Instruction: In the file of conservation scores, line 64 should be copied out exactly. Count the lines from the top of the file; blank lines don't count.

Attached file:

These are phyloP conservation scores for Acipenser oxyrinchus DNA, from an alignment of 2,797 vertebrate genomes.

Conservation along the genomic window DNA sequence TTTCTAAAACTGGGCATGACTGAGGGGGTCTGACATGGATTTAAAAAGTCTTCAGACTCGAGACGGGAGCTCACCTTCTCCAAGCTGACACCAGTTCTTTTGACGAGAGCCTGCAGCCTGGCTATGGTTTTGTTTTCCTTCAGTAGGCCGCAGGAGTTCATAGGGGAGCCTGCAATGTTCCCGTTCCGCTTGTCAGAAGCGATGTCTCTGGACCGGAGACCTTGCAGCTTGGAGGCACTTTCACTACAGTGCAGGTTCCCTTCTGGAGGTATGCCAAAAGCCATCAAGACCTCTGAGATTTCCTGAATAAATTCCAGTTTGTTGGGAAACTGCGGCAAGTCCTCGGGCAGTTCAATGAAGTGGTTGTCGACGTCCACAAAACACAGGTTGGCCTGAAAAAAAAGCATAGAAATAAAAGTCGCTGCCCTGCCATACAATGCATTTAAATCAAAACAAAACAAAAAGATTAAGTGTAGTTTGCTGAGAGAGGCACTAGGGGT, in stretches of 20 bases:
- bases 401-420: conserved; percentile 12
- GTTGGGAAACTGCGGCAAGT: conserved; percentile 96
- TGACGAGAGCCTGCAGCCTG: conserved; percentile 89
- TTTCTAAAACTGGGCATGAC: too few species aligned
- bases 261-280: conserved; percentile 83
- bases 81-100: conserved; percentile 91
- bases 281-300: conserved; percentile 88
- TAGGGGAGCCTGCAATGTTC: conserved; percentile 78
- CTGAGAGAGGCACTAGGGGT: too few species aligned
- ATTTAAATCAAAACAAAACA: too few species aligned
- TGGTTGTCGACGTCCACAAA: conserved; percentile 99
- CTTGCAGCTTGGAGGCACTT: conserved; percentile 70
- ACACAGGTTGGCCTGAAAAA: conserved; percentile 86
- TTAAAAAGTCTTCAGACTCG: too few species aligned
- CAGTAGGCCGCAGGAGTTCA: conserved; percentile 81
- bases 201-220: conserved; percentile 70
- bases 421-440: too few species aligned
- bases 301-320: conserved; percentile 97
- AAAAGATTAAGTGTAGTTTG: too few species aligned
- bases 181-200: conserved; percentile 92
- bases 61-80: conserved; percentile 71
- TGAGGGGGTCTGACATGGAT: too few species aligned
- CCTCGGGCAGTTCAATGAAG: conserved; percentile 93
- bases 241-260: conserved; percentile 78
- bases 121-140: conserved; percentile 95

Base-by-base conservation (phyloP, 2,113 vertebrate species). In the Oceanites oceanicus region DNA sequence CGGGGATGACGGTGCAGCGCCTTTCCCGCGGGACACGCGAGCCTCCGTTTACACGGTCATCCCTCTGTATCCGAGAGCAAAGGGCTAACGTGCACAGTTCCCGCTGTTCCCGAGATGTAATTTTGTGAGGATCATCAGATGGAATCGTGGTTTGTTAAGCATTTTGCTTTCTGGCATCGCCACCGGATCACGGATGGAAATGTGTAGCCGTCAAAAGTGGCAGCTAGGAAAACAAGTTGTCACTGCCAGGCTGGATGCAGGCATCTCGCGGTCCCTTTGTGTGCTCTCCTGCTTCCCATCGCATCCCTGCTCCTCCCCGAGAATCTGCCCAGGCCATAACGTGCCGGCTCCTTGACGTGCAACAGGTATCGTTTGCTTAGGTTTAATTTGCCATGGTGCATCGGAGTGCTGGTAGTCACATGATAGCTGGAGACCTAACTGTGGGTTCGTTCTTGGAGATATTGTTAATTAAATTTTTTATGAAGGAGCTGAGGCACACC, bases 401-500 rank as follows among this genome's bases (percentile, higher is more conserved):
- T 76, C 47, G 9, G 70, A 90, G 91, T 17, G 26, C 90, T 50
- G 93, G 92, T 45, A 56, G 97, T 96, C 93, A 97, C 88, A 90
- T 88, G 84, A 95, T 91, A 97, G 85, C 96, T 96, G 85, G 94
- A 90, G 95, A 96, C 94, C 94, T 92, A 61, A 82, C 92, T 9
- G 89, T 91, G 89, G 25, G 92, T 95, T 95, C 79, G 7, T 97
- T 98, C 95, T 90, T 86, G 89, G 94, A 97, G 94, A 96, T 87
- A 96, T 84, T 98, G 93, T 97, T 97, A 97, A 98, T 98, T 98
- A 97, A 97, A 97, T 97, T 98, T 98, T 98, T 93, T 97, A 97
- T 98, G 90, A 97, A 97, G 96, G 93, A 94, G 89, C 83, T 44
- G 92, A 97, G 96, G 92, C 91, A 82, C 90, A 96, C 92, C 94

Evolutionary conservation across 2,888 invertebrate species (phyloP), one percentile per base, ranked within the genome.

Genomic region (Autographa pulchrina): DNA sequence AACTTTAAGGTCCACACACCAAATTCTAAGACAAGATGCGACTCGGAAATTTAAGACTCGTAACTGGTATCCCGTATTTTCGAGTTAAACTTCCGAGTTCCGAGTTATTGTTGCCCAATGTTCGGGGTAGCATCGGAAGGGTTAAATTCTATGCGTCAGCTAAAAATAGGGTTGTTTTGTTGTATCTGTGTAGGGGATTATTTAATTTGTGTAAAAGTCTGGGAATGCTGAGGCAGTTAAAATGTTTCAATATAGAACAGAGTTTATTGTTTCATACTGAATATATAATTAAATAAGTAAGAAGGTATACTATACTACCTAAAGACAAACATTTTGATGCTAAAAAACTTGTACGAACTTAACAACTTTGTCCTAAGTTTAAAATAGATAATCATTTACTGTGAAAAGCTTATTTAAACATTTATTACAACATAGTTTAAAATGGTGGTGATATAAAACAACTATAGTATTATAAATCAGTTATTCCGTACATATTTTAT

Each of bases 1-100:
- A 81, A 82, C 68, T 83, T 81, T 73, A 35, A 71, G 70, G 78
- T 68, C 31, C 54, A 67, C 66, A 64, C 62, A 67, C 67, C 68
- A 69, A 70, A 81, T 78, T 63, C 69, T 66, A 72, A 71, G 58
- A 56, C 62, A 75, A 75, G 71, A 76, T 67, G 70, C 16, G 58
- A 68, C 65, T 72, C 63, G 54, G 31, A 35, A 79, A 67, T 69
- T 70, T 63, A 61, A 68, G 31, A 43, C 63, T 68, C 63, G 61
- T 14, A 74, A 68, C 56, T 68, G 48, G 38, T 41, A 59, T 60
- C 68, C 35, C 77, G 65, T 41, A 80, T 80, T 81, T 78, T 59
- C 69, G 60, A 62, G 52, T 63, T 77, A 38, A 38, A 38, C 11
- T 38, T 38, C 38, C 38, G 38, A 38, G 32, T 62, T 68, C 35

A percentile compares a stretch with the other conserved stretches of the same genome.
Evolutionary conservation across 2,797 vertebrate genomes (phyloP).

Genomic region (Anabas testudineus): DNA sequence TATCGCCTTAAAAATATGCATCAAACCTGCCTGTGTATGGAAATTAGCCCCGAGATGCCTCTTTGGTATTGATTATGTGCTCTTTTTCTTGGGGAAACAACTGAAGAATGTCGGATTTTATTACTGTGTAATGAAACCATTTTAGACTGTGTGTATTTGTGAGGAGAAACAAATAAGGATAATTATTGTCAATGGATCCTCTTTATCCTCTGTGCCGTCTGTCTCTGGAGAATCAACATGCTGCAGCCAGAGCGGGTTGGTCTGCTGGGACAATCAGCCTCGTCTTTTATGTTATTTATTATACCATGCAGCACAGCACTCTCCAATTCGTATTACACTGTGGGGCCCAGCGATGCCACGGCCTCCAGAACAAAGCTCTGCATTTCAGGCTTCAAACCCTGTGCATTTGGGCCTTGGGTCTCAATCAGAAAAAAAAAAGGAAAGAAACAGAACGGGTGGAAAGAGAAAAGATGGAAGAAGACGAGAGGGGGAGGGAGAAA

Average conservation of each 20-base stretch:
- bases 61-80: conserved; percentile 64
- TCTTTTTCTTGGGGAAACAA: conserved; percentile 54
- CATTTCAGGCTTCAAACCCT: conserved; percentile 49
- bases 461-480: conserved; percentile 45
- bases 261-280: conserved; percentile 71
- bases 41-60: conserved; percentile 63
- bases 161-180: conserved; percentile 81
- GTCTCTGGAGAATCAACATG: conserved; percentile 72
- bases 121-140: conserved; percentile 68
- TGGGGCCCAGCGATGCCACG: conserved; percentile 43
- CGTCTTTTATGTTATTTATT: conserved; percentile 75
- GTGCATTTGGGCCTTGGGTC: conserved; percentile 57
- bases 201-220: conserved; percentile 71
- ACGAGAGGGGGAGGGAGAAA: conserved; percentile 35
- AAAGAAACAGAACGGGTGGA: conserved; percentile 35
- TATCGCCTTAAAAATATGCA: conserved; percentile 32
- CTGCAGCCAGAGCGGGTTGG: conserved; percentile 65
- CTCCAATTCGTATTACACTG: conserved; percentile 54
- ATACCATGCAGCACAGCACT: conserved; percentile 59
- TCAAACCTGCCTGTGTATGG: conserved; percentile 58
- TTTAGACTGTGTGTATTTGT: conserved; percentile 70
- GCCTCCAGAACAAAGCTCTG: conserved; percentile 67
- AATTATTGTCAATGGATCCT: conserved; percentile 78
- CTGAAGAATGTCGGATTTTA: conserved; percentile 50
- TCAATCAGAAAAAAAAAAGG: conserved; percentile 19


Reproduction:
- bases 121-140: conserved; percentile 68